Will rash of new medical schools solve Israel's doctor shortage?

Everyone wants a medical school  credit: Tali Bogdanovsky/Shutterstock
Everyone wants a medical school credit: Tali Bogdanovsky/Shutterstock

Four new medical schools are planned in the coming years, but the government is not even aiming to reach the OECD average of doctors per thousand population.

In recent years, Israel’s academic institutions have been in a rush to open medical schools. Within the past few months, the University of Haifa and the Weizmann Institute have announced that they will open schools, joining Ariel University, which opened a medical school in 2019, and Bar-Ilan University, which did so a few years earlier, in 2012, in Safed (Zefat). Two further initiatives await approval from The Council for Higher Education: a medical school at Reichman University in collaboration with Maccabi Healthcare Services, and an international medical school in Eilat.

The target: 2,000 more doctors annually

The reason that more and more medical schools are being founded now is, first of all, Israel’s severe shortage of doctors. The number of doctors qualifying from medical schools in Israel is the lowest among the OECD countries.

For years, the medical system managed to overcome that fact thanks to immigrant doctors, mainly from the countries of the former Soviet Union in the 1990s, and to doctors trained overseas.

In the coming years, however, the shortage is expected to worsen considerably, both because many doctors are due to retire, and because the Yatziv reforms (spearheaded by Professor Shaul Yatziv) have limited the number of institutions abroad at which medical students can obtain qualifications recognized in Israel, in a bid to maintain standards in Israel’s health system.

Unless there is a change in the training of medical students, in 2035 Israel will have only 2.9 doctors per thousand people, which compares with an OECD average of 3.4.

Israel is not even aiming to reach the OECD average. The goal is 3.1 doctors per thousand people, and to reach it the country needs to add 2,000 doctors annually. Under the Yatziv reform, at least 1,400 have to come from the Israeli system, which currently produces 1,000-1,100 doctors annually.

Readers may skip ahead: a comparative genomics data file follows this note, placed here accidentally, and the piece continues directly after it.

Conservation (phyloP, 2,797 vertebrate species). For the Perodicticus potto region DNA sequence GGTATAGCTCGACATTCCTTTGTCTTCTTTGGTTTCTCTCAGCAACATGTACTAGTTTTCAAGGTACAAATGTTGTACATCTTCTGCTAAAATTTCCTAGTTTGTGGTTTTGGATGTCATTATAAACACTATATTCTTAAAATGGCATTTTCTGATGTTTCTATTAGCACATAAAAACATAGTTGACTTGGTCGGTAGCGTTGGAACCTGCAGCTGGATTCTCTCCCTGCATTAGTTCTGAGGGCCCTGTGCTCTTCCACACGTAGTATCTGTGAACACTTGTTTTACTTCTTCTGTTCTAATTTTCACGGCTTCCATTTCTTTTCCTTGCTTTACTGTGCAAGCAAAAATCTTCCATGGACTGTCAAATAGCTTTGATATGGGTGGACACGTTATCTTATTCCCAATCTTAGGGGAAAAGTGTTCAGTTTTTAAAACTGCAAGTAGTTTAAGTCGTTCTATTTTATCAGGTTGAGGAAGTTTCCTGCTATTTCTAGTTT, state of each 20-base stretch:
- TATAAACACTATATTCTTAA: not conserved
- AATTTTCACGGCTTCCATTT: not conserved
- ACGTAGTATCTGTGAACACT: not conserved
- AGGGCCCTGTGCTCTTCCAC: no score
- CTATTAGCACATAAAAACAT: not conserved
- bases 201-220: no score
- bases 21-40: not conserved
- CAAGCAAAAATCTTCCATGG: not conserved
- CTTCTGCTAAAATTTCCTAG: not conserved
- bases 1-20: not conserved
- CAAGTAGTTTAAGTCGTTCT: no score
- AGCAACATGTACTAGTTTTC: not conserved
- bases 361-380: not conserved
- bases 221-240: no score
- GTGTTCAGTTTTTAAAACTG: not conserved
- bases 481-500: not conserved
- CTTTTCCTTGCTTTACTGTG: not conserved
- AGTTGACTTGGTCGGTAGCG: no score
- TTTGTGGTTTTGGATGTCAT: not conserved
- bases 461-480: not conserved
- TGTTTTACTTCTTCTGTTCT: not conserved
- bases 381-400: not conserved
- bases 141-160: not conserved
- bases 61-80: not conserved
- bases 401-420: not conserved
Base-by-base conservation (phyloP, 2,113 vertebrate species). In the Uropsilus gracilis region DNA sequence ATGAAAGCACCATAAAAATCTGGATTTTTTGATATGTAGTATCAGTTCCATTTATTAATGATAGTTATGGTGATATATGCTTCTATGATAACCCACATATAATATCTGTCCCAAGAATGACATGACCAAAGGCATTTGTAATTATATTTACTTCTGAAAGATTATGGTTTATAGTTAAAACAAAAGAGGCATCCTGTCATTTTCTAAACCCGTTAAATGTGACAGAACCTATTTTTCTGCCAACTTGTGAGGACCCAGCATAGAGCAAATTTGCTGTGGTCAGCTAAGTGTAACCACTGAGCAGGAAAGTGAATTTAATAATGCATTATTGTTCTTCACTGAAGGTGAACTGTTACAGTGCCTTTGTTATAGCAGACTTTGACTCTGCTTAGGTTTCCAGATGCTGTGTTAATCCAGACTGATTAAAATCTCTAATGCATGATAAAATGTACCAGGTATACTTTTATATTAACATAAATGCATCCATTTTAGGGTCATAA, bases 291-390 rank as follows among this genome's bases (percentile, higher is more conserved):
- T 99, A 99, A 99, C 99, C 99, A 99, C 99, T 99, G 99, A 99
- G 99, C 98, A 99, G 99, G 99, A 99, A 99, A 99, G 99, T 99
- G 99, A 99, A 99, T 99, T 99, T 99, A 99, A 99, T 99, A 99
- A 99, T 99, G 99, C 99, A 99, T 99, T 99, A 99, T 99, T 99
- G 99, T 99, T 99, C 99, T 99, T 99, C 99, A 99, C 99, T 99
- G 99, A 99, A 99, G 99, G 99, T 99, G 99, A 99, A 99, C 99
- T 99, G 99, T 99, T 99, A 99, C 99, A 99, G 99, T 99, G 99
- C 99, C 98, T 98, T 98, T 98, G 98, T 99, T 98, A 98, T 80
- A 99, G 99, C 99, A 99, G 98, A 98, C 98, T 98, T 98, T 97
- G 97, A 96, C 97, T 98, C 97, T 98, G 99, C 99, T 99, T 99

Later, the intention is to expand further the number of doctors training within the Israeli education and health systems, so that they will not have to travel abroad, even to institutions that meet the criteria. Keeping students in Israel has a further advantage, which is that it will reduce the number of students lost to careers abroad.

A survey carried out a month ago by the Medical Doctor group headed by Dr. Moshe Cohen (who seeks to set up an international medical school in Eilat) found that 59% of these doctors said that they were considering a career in Europe or the US.

How many medical schools does Israel need?

How many medical schools are required in Israel to train the additional students? It depends whom you ask. The existing institutions claim that they could absorb all of the additional demand if they were only allowed to do so, and that no new medical schools are required at all.

The planned new medical schools are designed to take in 80-100 students a year each, which means that if the existing schools are not expanded, there is room for three to four new ones in the near future.

The Gamzu committee, headed by Prof. Ronni Gamzu, CEO of Ichilov Hospital in Tel Aviv, recommended in its recently published report that the capacity of the existing medical schools should be expanded, and that one new school, or branches of the existing schools, should be considered, with an emphasis on locations in the periphery of the country.

The report states that the pre-clinical infrastructure (laboratories) at the medical schools is crowded, so that there is justification for setting up more medical schools rather than loading more students onto the same infrastructure.

Nevertheless, there are several obstacles to setting up additional medical schools, such as the NIS 75,000 annual subsidy required per student at the public medical schools, and finding the teaching staff for the medical school itself and room for clinical training in the hospitals. There is a fear that the new medical schools will deprive the existing schools of manpower and of clinical fields. The new plan compiled by the Gamzu committee proposes a solution to the last obstacle at least. It suggest that more clinical fields can be created by matching each hospital to one main medical school, adding teaching hours in the afternoons, expanding teaching groups, training at the health funds as well, and more. The report states that this need not be a constraint.

Besides the general shortage of doctors, there are specific shortages in certain disciplines and in outlying communities. The national plan for training medical students will need to prioritize institutions that take these issues into account, and give incentives to students who choose certain disciplines and specialties.

Published by Globes, Israel business news - en.globes.co.il - on June 19, 2024.

© Copyright of Globes Publisher Itonut (1983) Ltd., 2024.

Everyone wants a medical school  credit: Tali Bogdanovsky/Shutterstock
Everyone wants a medical school credit: Tali Bogdanovsky/Shutterstock
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